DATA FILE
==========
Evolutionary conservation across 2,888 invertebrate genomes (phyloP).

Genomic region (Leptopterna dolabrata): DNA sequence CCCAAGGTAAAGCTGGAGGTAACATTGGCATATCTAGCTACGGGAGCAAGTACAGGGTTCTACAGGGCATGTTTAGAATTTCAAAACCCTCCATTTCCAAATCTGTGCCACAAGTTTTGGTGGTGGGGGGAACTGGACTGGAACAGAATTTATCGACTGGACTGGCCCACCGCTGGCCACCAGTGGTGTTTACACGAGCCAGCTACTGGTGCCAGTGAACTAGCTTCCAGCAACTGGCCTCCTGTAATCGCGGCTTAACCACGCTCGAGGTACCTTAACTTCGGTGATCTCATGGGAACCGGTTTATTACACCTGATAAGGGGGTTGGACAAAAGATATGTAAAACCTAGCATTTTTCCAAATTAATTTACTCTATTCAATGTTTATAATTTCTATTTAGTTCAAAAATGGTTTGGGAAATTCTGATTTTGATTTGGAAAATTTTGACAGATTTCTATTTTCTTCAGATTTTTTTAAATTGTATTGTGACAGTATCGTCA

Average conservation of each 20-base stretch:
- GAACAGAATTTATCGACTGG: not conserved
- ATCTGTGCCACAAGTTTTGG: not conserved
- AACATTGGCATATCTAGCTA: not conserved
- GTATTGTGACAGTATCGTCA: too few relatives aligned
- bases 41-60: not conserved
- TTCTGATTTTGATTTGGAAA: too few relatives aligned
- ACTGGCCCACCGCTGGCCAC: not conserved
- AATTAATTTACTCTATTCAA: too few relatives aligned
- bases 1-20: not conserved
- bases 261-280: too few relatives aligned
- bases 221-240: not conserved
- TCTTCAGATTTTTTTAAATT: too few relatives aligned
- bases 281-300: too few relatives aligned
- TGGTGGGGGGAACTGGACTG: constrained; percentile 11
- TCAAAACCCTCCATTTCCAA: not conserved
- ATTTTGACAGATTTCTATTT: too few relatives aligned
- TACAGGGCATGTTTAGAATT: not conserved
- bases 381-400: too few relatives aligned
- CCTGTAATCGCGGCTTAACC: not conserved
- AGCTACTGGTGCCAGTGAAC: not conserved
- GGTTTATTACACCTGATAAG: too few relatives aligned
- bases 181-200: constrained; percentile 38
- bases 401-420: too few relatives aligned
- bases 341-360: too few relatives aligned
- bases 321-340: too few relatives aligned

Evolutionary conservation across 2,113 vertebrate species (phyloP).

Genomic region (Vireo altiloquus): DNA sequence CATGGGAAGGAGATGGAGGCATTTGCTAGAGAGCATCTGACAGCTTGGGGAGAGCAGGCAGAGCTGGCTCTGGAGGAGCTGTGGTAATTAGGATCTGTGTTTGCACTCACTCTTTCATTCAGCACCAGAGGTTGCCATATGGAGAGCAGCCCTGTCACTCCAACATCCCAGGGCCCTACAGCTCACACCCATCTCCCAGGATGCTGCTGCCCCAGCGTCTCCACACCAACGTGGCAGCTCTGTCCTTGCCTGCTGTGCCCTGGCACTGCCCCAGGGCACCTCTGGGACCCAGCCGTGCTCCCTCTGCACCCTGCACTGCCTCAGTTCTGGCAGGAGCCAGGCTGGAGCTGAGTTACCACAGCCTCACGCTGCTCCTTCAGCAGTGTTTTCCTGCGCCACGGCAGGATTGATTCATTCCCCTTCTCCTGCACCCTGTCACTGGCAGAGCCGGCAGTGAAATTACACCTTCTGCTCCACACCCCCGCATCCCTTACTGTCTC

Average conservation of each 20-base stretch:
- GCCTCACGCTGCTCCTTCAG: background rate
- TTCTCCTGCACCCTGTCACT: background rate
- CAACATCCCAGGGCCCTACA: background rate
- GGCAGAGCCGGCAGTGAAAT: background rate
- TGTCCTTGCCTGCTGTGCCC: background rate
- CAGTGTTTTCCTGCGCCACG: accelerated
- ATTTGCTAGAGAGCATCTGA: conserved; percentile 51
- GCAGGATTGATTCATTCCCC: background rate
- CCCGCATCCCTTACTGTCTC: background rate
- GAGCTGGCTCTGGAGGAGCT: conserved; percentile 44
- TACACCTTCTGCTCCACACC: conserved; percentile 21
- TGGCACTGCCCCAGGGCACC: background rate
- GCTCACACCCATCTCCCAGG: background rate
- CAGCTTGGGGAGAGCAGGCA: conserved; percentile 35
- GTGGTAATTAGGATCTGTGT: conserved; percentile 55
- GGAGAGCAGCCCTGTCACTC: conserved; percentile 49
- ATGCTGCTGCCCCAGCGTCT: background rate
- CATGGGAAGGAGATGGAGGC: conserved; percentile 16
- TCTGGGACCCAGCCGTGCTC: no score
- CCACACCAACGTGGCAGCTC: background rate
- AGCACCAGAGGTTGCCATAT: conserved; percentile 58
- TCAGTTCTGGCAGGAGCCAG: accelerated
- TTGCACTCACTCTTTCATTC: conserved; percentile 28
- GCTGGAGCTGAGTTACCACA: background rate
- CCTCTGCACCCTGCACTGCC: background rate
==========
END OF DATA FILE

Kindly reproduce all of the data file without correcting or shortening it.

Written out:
Evolutionary conservation across 2,888 invertebrate genomes (phyloP).

Genomic region (Leptopterna dolabrata): DNA sequence CCCAAGGTAAAGCTGGAGGTAACATTGGCATATCTAGCTACGGGAGCAAGTACAGGGTTCTACAGGGCATGTTTAGAATTTCAAAACCCTCCATTTCCAAATCTGTGCCACAAGTTTTGGTGGTGGGGGGAACTGGACTGGAACAGAATTTATCGACTGGACTGGCCCACCGCTGGCCACCAGTGGTGTTTACACGAGCCAGCTACTGGTGCCAGTGAACTAGCTTCCAGCAACTGGCCTCCTGTAATCGCGGCTTAACCACGCTCGAGGTACCTTAACTTCGGTGATCTCATGGGAACCGGTTTATTACACCTGATAAGGGGGTTGGACAAAAGATATGTAAAACCTAGCATTTTTCCAAATTAATTTACTCTATTCAATGTTTATAATTTCTATTTAGTTCAAAAATGGTTTGGGAAATTCTGATTTTGATTTGGAAAATTTTGACAGATTTCTATTTTCTTCAGATTTTTTTAAATTGTATTGTGACAGTATCGTCA

Average conservation of each 20-base stretch:
- GAACAGAATTTATCGACTGG: not conserved
- ATCTGTGCCACAAGTTTTGG: not conserved
- AACATTGGCATATCTAGCTA: not conserved
- GTATTGTGACAGTATCGTCA: too few relatives aligned
- bases 41-60: not conserved
- TTCTGATTTTGATTTGGAAA: too few relatives aligned
- ACTGGCCCACCGCTGGCCAC: not conserved
- AATTAATTTACTCTATTCAA: too few relatives aligned
- bases 1-20: not conserved
- bases 261-280: too few relatives aligned
- bases 221-240: not conserved
- TCTTCAGATTTTTTTAAATT: too few relatives aligned
- bases 281-300: too few relatives aligned
- TGGTGGGGGGAACTGGACTG: constrained; percentile 11
- TCAAAACCCTCCATTTCCAA: not conserved
- ATTTTGACAGATTTCTATTT: too few relatives aligned
- TACAGGGCATGTTTAGAATT: not conserved
- bases 381-400: too few relatives aligned
- CCTGTAATCGCGGCTTAACC: not conserved
- AGCTACTGGTGCCAGTGAAC: not conserved
- GGTTTATTACACCTGATAAG: too few relatives aligned
- bases 181-200: constrained; percentile 38
- bases 401-420: too few relatives aligned
- bases 341-360: too few relatives aligned
- bases 321-340: too few relatives aligned

Evolutionary conservation across 2,113 vertebrate species (phyloP).

Genomic region (Vireo altiloquus): DNA sequence CATGGGAAGGAGATGGAGGCATTTGCTAGAGAGCATCTGACAGCTTGGGGAGAGCAGGCAGAGCTGGCTCTGGAGGAGCTGTGGTAATTAGGATCTGTGTTTGCACTCACTCTTTCATTCAGCACCAGAGGTTGCCATATGGAGAGCAGCCCTGTCACTCCAACATCCCAGGGCCCTACAGCTCACACCCATCTCCCAGGATGCTGCTGCCCCAGCGTCTCCACACCAACGTGGCAGCTCTGTCCTTGCCTGCTGTGCCCTGGCACTGCCCCAGGGCACCTCTGGGACCCAGCCGTGCTCCCTCTGCACCCTGCACTGCCTCAGTTCTGGCAGGAGCCAGGCTGGAGCTGAGTTACCACAGCCTCACGCTGCTCCTTCAGCAGTGTTTTCCTGCGCCACGGCAGGATTGATTCATTCCCCTTCTCCTGCACCCTGTCACTGGCAGAGCCGGCAGTGAAATTACACCTTCTGCTCCACACCCCCGCATCCCTTACTGTCTC

Average conservation of each 20-base stretch:
- GCCTCACGCTGCTCCTTCAG: background rate
- TTCTCCTGCACCCTGTCACT: background rate
- CAACATCCCAGGGCCCTACA: background rate
- GGCAGAGCCGGCAGTGAAAT: background rate
- TGTCCTTGCCTGCTGTGCCC: background rate
- CAGTGTTTTCCTGCGCCACG: accelerated
- ATTTGCTAGAGAGCATCTGA: conserved; percentile 51
- GCAGGATTGATTCATTCCCC: background rate
- CCCGCATCCCTTACTGTCTC: background rate
- GAGCTGGCTCTGGAGGAGCT: conserved; percentile 44
- TACACCTTCTGCTCCACACC: conserved; percentile 21
- TGGCACTGCCCCAGGGCACC: background rate
- GCTCACACCCATCTCCCAGG: background rate
- CAGCTTGGGGAGAGCAGGCA: conserved; percentile 35
- GTGGTAATTAGGATCTGTGT: conserved; percentile 55
- GGAGAGCAGCCCTGTCACTC: conserved; percentile 49
- ATGCTGCTGCCCCAGCGTCT: background rate
- CATGGGAAGGAGATGGAGGC: conserved; percentile 16
- TCTGGGACCCAGCCGTGCTC: no score
- CCACACCAACGTGGCAGCTC: background rate
- AGCACCAGAGGTTGCCATAT: conserved; percentile 58
- TCAGTTCTGGCAGGAGCCAG: accelerated
- TTGCACTCACTCTTTCATTC: conserved; percentile 28
- GCTGGAGCTGAGTTACCACA: background rate
- CCTCTGCACCCTGCACTGCC: background rate